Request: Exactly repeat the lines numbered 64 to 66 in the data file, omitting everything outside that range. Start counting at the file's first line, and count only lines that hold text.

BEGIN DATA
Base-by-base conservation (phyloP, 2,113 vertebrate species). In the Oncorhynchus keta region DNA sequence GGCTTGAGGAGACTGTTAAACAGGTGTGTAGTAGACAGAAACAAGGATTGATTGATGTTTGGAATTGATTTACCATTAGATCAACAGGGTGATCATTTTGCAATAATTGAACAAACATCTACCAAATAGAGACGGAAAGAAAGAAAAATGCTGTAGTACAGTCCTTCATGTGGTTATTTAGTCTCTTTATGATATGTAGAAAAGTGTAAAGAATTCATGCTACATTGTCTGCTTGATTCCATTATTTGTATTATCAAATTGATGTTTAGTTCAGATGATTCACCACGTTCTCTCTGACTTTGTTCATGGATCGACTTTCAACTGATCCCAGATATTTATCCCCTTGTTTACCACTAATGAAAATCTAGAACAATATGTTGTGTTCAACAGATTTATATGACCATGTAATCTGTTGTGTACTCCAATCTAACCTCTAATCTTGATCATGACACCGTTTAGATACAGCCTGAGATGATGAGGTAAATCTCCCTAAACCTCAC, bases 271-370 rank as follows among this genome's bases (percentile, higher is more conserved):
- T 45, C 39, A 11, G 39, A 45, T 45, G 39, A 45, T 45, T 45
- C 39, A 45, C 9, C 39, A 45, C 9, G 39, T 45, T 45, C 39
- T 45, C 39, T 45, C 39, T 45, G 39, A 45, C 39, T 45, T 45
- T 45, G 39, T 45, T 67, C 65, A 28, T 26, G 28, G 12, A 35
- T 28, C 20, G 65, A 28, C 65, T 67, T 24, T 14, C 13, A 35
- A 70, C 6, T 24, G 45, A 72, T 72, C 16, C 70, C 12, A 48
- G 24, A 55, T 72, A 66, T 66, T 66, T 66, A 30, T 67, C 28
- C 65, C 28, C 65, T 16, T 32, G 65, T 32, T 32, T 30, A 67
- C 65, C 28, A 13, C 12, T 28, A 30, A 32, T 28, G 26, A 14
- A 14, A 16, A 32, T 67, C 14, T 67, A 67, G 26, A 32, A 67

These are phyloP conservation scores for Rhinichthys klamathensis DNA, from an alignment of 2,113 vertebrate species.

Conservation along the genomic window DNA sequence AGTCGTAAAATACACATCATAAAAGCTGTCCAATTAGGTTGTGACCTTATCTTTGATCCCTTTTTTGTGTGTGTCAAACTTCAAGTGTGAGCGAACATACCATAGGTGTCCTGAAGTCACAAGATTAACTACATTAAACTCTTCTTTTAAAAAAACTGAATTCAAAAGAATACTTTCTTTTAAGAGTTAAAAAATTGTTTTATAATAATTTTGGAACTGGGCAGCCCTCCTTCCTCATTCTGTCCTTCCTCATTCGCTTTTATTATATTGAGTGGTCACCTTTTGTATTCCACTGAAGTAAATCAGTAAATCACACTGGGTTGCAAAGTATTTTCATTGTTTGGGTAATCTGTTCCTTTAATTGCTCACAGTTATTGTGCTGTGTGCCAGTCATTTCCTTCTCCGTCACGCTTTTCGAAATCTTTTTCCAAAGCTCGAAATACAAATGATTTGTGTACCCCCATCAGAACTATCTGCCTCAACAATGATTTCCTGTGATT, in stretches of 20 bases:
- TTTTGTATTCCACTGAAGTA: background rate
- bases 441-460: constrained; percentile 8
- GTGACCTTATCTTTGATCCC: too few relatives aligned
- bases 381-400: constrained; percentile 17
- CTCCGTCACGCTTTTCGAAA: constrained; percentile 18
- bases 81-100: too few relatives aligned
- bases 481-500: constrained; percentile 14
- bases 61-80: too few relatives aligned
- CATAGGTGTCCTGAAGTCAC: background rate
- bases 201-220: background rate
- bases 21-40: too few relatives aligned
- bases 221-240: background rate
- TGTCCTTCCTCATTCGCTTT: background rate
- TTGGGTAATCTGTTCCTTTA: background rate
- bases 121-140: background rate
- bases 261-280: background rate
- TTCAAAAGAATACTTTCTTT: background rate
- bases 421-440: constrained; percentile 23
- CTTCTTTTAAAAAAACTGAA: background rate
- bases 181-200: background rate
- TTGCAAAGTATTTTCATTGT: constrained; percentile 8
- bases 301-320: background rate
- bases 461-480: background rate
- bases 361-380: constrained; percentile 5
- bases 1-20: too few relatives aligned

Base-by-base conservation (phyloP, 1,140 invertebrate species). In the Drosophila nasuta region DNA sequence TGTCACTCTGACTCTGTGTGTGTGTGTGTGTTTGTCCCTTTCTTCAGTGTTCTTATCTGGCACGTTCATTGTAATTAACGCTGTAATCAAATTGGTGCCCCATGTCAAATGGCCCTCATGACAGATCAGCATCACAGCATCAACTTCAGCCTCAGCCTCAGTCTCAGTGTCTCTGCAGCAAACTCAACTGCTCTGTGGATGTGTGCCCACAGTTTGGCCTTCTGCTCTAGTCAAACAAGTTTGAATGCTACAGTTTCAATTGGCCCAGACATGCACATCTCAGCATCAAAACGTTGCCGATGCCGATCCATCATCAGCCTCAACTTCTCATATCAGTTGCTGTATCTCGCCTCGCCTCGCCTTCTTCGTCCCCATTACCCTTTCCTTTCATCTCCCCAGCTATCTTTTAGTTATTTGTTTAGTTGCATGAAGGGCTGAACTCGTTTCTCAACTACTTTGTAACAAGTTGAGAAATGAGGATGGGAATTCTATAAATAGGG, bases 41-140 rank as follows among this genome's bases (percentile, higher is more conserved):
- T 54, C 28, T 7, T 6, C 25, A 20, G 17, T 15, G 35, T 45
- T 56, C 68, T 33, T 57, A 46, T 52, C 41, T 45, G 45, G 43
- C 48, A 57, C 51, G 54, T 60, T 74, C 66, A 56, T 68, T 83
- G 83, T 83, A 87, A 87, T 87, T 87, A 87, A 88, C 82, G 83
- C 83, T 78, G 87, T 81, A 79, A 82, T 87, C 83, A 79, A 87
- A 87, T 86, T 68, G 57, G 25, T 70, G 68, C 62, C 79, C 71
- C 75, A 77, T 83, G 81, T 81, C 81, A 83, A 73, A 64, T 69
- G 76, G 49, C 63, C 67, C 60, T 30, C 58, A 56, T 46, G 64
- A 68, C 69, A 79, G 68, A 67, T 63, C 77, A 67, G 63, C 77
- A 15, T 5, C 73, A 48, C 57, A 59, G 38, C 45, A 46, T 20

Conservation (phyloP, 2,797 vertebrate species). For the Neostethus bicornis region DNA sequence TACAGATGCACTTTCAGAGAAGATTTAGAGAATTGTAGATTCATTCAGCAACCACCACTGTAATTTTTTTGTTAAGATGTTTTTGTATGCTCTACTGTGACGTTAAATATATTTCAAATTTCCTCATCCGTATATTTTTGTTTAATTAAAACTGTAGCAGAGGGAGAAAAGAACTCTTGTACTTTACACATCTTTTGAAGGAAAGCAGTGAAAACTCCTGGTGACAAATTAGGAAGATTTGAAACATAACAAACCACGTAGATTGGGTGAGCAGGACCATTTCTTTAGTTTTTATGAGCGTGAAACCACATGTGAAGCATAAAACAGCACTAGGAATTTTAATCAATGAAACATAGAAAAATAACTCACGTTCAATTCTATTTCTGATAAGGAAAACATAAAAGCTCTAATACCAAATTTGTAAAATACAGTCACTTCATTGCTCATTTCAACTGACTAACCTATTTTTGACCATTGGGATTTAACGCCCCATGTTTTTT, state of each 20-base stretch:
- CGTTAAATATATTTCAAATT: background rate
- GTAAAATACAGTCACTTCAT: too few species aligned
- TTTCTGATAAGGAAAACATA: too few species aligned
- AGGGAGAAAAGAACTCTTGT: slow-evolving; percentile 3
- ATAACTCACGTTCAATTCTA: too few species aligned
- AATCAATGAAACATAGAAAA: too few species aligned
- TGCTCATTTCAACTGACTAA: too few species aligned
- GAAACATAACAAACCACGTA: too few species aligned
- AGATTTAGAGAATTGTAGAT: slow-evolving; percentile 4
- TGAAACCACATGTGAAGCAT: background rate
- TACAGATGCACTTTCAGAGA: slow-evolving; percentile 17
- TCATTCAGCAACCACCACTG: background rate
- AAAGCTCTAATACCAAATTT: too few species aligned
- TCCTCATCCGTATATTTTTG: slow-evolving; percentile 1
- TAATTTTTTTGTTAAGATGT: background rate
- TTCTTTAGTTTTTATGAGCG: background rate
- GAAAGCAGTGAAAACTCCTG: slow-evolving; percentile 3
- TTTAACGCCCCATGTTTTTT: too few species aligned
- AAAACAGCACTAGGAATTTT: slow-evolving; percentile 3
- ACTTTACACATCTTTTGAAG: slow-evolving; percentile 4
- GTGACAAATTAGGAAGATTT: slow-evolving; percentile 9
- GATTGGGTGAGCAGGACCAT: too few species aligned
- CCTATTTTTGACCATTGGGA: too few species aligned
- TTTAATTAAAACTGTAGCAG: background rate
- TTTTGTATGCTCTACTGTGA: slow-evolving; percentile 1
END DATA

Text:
- TCCTCATCCGTATATTTTTG: slow-evolving; percentile 1
- TAATTTTTTTGTTAAGATGT: background rate
- TTCTTTAGTTTTTATGAGCG: background rate